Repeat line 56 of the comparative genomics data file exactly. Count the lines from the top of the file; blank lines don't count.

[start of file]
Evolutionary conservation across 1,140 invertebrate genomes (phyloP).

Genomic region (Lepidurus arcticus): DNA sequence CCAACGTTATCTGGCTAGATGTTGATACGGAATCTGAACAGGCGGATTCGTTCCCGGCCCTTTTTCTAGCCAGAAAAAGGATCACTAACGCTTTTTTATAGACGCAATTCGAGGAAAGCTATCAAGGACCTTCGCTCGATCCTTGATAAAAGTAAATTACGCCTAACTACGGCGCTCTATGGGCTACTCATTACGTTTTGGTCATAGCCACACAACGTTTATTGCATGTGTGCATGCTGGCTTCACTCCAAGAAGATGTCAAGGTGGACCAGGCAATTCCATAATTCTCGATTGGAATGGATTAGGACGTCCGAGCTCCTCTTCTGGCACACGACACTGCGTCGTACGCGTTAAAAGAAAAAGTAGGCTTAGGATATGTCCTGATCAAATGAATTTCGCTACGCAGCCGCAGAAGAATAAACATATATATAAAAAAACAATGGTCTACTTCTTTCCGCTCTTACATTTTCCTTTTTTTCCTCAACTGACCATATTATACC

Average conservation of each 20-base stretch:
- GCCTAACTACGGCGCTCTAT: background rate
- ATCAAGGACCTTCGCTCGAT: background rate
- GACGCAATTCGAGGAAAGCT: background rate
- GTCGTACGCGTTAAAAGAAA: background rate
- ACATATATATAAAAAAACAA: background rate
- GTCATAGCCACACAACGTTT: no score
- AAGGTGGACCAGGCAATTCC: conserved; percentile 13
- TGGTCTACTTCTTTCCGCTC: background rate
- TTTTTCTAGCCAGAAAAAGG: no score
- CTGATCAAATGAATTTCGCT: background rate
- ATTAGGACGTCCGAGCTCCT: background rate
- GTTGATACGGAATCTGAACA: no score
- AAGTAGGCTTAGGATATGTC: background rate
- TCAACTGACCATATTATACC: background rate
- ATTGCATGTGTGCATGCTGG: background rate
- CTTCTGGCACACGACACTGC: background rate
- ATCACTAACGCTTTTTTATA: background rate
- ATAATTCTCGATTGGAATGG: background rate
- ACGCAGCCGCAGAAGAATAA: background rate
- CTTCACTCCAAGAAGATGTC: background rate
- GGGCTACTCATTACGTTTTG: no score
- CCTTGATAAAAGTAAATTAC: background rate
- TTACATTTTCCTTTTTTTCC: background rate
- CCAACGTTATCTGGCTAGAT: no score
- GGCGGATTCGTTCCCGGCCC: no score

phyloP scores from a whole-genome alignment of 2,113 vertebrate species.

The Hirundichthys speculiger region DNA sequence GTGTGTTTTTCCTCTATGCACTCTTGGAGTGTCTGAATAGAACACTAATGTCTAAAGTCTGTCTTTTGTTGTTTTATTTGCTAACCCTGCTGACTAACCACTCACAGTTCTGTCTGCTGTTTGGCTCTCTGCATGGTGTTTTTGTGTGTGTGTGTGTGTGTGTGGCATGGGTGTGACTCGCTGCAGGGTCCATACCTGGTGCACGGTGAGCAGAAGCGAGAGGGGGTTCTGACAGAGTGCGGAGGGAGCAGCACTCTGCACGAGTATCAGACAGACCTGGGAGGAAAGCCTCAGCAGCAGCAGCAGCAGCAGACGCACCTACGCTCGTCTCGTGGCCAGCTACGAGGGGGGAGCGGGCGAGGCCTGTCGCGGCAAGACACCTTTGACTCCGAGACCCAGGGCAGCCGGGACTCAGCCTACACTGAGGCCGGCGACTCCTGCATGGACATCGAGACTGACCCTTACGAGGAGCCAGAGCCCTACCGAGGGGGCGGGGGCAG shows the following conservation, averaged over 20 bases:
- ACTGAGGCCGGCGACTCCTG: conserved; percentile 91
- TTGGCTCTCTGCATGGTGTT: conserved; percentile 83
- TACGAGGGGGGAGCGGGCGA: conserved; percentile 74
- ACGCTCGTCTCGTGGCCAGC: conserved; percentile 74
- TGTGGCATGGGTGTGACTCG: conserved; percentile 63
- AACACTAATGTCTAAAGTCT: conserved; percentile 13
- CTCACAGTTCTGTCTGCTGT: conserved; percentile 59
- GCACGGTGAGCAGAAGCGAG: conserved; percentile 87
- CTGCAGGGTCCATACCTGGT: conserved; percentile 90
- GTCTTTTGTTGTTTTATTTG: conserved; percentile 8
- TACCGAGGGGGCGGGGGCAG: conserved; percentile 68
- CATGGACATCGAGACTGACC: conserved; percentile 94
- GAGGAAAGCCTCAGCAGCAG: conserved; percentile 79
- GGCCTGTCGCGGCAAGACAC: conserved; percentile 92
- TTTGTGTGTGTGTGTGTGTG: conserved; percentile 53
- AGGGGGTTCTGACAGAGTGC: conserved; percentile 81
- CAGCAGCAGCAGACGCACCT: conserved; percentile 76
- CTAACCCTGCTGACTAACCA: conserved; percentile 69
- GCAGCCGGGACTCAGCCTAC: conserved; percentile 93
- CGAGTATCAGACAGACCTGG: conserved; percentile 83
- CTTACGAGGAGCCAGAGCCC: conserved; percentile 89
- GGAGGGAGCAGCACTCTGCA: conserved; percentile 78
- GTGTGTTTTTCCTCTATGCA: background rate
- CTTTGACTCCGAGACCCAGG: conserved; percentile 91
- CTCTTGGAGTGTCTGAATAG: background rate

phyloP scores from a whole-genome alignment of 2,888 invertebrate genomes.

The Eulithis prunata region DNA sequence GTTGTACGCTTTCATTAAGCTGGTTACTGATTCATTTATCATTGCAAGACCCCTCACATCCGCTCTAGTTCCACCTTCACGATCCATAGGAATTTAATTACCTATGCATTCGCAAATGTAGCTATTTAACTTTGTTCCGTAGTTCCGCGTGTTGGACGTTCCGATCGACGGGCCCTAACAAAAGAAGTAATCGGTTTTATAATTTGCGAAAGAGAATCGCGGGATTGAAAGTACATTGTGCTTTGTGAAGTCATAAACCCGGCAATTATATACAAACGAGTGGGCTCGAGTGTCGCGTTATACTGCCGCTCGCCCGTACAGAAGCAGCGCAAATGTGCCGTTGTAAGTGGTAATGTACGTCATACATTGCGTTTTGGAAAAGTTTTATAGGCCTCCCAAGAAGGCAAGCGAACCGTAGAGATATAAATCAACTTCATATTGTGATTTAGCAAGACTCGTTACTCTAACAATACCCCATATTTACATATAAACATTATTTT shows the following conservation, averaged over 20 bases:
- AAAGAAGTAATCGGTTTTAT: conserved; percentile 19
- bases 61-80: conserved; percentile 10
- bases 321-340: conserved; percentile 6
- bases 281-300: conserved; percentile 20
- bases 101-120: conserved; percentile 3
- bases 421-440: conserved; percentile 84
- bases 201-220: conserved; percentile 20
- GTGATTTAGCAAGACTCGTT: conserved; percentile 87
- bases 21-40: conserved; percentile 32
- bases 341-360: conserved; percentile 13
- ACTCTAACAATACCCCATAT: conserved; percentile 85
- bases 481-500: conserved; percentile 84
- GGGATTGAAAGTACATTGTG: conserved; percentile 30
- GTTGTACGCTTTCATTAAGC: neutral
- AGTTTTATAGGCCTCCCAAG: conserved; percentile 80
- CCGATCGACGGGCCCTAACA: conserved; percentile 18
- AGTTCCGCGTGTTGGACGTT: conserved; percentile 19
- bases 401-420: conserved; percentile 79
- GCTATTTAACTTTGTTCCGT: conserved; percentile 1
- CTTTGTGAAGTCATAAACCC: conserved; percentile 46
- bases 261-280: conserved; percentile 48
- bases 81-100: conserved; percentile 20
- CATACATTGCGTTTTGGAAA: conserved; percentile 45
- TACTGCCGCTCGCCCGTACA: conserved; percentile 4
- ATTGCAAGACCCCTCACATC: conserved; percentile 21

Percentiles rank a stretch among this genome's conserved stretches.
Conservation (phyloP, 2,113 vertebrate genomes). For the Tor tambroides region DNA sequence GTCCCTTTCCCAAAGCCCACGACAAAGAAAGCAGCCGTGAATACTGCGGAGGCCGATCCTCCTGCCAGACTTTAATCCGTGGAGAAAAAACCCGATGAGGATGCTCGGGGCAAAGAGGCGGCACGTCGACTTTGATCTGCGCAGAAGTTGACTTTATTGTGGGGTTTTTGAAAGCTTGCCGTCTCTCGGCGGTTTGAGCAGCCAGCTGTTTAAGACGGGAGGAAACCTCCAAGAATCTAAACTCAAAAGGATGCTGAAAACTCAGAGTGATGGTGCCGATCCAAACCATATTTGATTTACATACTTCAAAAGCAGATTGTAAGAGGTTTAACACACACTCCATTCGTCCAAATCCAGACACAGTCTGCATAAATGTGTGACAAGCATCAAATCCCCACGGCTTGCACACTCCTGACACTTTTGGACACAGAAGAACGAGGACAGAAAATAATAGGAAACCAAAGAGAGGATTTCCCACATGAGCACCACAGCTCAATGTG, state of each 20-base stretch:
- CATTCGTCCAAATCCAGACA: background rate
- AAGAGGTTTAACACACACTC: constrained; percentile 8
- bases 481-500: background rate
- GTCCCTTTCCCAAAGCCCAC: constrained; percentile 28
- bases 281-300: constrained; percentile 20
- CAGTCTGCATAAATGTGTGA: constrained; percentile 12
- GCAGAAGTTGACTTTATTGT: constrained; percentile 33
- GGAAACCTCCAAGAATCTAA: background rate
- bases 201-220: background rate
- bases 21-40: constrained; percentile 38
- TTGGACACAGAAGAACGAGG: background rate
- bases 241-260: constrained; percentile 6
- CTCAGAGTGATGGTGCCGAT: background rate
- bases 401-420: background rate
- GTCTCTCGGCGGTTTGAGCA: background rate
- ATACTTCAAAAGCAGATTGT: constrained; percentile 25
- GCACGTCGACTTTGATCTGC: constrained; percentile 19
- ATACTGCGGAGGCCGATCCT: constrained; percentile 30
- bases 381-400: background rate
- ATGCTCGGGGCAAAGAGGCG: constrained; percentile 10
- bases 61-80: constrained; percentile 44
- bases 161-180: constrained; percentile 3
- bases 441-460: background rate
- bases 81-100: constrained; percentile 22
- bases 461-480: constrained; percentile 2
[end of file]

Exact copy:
phyloP scores from a whole-genome alignment of 2,888 invertebrate genomes.